There are many things we talk about when assessing code and trying to construct an analysis of its quality metrics. We talk about modularity in systems at the large and small levels, we talk about coupling, we talk about performance metrics, we talk about “Best Practices.” We talk about style, statefulness, paradigm, elegance, smells, and so many different things.
However, we rarely talk about Reasoning. It’s rarely something mentioned in interviews, code reviews, architectures, patterns, classes, or anywhere outside of perhaps formalist maths training.
I would like to speak to this concept because I think it’s something we oft touch on in everything we do as programmers. Though we frequently interact with the concept, reasonability is rarely given a label or defined in any sincere sense. Every time we look at code and automatically find ourselves struggling to make out the actual semantics, behaviour, and precise functionality of a piece of code we’re touching on the concept of Reasonability. Every time you pick up a piece of code you’ve never seen before and can find all of its actual behaviours writ explicitly within that single piece, we are touching on the concept of Reasonability.
Reasoning is something we do every day when we have to look at some code and decide what it will do, and what it should do. Every time we are writing a piece of code and trying to make its behaviour as clear as possible within its own scope, we are focusing on making that code easy to reason about.
Reasonable code is what you get when you needn’t look across multiple files, you needn’t look across a large section, or ponder with difficulty over many logical decisions within the code itself.
Let’s step back for a moment though.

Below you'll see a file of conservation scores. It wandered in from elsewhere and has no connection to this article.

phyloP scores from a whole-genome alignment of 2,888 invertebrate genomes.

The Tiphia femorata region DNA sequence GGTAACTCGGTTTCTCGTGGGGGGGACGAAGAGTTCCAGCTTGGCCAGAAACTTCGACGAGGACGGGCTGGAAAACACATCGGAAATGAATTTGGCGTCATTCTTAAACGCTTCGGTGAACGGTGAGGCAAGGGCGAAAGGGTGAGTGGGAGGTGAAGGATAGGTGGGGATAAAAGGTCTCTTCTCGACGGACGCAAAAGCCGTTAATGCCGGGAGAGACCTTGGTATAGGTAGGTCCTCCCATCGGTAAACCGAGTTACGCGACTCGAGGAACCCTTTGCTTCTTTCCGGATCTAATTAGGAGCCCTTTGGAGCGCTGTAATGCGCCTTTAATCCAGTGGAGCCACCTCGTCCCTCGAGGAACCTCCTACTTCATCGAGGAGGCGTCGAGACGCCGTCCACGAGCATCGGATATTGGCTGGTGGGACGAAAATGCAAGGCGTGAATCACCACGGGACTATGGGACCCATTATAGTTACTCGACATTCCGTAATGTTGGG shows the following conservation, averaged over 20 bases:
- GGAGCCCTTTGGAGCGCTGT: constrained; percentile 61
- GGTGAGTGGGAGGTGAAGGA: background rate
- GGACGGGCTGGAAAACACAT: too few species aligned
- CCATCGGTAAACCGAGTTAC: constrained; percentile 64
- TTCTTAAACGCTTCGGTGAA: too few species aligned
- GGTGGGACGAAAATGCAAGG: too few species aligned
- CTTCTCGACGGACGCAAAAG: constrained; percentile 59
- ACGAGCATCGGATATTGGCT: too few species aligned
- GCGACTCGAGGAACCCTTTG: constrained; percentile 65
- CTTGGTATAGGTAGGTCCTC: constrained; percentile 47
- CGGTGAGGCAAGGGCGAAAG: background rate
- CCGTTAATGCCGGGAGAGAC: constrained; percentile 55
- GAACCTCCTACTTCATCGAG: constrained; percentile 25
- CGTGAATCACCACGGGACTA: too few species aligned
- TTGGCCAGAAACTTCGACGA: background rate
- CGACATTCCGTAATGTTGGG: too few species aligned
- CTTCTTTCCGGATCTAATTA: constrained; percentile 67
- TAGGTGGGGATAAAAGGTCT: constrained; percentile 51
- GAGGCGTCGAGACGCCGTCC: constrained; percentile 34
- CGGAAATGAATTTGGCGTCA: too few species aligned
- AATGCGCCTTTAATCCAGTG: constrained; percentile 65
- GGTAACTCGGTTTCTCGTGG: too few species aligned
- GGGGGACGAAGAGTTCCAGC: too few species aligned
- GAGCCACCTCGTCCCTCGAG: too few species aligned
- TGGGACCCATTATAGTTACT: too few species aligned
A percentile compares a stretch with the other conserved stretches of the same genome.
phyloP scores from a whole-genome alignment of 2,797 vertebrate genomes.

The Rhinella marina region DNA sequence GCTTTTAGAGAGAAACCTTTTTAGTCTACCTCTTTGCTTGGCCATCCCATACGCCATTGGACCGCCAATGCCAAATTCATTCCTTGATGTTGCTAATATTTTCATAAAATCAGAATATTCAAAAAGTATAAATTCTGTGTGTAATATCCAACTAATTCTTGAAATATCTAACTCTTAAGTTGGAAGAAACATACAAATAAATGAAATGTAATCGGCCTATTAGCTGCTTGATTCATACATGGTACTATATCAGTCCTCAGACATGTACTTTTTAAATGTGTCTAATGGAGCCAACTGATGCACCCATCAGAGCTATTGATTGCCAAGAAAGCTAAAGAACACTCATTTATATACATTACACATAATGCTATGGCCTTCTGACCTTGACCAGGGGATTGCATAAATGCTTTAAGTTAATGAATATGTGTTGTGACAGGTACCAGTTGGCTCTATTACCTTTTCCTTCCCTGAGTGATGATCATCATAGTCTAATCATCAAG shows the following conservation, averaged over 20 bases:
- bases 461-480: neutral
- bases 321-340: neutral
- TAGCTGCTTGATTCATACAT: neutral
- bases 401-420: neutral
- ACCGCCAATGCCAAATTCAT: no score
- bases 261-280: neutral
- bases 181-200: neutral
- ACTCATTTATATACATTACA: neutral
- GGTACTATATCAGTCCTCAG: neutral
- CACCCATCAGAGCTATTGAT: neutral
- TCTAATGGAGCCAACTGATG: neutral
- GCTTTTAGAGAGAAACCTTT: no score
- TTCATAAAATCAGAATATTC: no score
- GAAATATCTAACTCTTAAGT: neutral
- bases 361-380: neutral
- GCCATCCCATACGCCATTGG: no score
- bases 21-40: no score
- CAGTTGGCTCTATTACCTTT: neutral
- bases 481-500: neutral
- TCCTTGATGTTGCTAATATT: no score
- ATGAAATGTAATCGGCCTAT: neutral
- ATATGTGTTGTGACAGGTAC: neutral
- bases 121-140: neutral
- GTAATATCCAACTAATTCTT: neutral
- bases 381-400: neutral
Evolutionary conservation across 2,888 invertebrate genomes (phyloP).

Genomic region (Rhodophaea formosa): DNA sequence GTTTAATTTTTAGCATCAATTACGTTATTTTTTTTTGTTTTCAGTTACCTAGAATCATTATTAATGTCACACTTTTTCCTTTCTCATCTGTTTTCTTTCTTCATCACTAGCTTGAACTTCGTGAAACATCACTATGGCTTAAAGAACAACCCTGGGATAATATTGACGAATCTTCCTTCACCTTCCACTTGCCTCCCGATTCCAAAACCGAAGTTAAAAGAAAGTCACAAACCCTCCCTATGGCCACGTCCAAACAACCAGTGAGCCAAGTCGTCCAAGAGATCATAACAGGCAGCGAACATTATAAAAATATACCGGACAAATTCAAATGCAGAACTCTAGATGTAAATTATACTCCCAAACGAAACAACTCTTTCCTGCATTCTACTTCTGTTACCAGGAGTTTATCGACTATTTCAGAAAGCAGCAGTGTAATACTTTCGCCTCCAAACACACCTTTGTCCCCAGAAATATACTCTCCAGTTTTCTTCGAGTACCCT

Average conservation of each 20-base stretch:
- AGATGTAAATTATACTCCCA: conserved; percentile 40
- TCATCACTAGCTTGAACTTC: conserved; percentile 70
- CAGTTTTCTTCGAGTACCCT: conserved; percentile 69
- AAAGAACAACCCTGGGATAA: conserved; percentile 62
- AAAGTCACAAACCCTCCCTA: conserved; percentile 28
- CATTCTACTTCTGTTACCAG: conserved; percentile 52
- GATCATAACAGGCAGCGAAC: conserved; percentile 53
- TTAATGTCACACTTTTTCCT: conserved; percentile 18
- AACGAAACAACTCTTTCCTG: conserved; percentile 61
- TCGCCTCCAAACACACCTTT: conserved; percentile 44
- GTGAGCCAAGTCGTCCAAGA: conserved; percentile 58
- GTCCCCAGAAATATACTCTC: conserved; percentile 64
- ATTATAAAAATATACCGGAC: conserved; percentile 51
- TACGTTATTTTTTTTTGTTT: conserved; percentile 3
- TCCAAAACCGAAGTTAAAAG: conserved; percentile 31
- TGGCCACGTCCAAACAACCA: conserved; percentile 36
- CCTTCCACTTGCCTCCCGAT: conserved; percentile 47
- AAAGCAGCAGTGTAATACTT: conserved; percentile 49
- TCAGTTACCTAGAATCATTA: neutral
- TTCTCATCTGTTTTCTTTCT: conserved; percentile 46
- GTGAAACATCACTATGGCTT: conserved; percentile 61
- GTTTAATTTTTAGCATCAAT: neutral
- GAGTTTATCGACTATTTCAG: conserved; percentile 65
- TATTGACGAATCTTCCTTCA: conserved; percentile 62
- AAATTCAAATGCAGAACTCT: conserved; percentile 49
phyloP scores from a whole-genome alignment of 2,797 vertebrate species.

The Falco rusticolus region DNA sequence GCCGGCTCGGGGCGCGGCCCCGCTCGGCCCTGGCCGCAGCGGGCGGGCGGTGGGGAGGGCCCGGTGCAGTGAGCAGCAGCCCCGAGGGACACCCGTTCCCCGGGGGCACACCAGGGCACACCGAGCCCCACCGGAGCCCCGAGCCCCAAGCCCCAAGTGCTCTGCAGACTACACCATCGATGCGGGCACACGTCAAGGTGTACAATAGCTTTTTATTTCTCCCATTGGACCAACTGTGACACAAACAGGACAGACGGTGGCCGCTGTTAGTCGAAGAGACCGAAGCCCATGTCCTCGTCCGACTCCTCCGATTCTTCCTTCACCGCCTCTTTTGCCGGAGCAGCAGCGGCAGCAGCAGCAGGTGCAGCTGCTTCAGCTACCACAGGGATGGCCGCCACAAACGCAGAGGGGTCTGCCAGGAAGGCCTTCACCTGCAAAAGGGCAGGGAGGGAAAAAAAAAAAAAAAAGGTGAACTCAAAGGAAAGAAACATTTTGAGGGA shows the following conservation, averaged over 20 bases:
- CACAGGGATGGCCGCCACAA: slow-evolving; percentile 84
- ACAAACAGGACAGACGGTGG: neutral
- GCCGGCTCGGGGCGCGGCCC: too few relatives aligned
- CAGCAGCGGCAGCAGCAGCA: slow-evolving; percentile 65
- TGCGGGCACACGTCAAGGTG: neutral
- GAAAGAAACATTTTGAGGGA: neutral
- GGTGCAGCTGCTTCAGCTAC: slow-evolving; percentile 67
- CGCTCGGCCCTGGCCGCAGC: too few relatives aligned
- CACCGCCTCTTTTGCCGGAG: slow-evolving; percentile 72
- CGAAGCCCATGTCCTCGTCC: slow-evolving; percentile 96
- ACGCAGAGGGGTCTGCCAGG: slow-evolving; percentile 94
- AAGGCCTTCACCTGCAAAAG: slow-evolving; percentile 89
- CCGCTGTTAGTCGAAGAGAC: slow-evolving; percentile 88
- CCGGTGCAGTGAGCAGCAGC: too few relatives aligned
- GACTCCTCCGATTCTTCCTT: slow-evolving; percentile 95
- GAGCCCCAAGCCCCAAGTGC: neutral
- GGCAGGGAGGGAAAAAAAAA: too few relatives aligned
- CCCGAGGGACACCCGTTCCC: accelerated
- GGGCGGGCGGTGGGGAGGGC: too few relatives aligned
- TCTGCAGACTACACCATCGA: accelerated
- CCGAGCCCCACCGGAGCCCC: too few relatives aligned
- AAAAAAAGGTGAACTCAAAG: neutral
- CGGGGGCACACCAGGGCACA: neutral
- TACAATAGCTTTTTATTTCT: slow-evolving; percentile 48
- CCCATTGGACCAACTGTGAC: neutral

What is Reasoning to begin with? It’s so rarely spoken about that I think it’s worth giving a clear definition of, such that we may begin to utilize it as a skill explicitly - as opposed to by accident or undefined habit.
I would give this definition for Reasoning where it relates to logical analysis:
Reasoning: The act of mentally deducing by parts, the complete behaviour of a logical system, such that given any input you can accurately assess all outputs.
By this definition, I would lay claim that any section of code - from a single block to an entire system is a Logical System. As such, we constantly find ourselves reasoning through these systems - bit by bit - all day every day as programmers. I believe the reason this is so infrequently mentioned or spoken of is because the act is not only an obvious necessity to complete any given task within the scope of being a programmer, but more importantly it generates no visible outputs. With the entire act being invisible both to the participant and any observer, it has resulted in making one of the key activities we as programmers all practice, one which we have nearly no formal or conceptual analysis of.